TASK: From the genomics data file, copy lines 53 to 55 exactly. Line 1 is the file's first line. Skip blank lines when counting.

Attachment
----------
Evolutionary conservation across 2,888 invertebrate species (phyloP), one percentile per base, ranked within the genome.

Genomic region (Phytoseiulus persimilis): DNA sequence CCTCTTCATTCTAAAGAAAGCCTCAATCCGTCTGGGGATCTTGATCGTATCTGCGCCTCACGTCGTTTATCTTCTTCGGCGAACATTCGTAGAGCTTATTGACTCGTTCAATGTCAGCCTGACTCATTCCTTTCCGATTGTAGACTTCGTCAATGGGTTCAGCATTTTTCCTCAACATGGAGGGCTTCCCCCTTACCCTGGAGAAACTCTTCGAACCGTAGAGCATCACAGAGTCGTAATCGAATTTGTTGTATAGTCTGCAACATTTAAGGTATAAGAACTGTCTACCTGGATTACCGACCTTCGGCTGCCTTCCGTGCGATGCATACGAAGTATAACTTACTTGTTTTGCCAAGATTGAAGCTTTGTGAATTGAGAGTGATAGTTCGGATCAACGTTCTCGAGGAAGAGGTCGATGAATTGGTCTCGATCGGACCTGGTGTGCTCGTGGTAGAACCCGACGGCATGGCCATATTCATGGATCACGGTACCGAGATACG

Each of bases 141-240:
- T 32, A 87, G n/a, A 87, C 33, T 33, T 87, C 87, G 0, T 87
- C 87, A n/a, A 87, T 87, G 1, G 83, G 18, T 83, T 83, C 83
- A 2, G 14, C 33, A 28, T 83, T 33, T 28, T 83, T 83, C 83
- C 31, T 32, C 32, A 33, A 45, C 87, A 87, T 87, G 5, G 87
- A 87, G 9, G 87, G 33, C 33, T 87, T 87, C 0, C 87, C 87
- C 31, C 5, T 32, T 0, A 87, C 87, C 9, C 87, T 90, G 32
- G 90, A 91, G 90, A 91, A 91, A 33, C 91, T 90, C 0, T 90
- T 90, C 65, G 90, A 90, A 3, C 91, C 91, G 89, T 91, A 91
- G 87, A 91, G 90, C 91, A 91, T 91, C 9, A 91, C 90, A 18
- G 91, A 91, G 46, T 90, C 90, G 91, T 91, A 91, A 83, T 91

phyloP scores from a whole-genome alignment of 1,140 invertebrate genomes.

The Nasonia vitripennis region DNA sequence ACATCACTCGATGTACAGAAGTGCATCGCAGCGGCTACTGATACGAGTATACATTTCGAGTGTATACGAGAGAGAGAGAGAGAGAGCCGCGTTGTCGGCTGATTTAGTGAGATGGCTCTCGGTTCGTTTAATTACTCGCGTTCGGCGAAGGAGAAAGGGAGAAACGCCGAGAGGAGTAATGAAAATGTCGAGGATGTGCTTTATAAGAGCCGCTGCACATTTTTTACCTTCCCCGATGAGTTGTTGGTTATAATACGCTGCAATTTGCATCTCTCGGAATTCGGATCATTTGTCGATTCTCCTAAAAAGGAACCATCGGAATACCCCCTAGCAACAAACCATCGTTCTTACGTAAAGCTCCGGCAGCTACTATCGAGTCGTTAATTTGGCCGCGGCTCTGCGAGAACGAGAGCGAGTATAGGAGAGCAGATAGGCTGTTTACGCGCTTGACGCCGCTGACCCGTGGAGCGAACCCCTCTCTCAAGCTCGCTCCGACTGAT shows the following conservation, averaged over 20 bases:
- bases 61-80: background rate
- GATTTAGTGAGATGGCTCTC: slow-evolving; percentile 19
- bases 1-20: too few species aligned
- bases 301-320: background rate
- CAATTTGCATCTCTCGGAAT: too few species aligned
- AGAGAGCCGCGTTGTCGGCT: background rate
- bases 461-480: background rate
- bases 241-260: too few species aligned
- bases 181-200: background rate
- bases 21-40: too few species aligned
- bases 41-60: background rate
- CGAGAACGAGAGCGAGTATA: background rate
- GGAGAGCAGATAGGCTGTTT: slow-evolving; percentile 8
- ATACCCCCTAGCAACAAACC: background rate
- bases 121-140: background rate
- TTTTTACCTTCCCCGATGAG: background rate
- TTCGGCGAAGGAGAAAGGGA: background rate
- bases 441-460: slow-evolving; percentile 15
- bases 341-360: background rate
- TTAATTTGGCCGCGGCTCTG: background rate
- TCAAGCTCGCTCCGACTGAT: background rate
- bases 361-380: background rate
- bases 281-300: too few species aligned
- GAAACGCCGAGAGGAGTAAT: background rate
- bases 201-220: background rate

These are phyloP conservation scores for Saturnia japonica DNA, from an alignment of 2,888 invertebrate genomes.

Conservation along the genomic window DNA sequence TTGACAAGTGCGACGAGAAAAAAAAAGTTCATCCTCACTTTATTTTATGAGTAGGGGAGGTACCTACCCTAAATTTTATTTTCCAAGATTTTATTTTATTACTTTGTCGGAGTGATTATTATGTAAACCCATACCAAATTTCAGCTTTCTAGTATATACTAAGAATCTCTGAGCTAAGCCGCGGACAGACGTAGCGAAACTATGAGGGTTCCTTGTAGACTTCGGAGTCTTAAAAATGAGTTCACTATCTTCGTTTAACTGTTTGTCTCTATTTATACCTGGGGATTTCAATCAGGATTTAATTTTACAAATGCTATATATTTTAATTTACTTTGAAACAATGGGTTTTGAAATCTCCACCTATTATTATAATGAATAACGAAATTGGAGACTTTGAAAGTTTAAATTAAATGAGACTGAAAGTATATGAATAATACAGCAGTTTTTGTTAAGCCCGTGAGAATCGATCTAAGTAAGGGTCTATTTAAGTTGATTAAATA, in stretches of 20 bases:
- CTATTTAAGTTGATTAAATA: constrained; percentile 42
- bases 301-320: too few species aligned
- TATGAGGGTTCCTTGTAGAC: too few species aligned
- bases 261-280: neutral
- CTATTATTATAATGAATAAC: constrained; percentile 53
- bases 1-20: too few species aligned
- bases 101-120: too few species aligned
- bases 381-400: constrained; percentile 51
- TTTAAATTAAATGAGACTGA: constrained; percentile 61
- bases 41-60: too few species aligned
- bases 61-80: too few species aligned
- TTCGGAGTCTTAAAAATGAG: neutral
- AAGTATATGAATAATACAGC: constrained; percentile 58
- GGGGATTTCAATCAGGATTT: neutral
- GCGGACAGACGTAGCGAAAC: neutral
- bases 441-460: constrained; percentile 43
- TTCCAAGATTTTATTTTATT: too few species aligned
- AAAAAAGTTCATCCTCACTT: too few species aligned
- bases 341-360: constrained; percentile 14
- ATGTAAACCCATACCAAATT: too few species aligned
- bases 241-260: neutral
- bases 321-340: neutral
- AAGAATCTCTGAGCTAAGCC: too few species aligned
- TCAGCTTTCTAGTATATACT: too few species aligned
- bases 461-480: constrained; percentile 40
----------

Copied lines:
- bases 61-80: too few species aligned
- TTCGGAGTCTTAAAAATGAG: neutral
- AAGTATATGAATAATACAGC: constrained; percentile 58